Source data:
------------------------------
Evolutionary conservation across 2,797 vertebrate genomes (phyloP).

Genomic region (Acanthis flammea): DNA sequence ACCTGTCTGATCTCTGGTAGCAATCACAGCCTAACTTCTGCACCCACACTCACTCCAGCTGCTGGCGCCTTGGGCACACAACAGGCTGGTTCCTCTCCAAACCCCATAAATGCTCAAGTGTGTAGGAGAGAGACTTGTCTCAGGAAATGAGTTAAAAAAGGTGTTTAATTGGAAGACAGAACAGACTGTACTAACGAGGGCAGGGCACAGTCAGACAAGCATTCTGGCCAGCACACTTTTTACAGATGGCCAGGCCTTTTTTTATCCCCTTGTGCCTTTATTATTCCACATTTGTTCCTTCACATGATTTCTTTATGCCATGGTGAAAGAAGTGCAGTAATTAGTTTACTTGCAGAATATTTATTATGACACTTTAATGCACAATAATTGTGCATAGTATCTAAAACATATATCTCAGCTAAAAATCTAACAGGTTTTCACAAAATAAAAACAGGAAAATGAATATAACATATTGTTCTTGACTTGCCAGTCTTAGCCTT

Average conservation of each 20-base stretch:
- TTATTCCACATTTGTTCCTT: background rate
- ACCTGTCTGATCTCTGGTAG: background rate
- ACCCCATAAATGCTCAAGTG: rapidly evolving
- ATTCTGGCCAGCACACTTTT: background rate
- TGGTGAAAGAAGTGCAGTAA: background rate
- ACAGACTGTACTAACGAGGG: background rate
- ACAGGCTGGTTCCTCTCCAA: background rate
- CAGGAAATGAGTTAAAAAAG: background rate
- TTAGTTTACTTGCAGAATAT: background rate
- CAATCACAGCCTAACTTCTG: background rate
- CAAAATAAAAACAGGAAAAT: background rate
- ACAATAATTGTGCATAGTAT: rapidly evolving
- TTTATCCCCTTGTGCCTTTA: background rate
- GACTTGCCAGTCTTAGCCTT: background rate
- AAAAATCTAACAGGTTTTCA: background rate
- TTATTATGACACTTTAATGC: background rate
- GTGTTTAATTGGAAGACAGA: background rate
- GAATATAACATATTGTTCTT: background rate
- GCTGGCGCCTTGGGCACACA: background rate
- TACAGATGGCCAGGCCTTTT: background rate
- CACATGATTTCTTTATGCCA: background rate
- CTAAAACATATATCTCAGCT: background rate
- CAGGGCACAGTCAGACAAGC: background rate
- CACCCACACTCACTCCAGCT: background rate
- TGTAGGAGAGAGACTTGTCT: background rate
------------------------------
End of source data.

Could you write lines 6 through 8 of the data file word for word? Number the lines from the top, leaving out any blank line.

- ACCCCATAAATGCTCAAGTG: rapidly evolving
- ATTCTGGCCAGCACACTTTT: background rate
- TGGTGAAAGAAGTGCAGTAA: background rate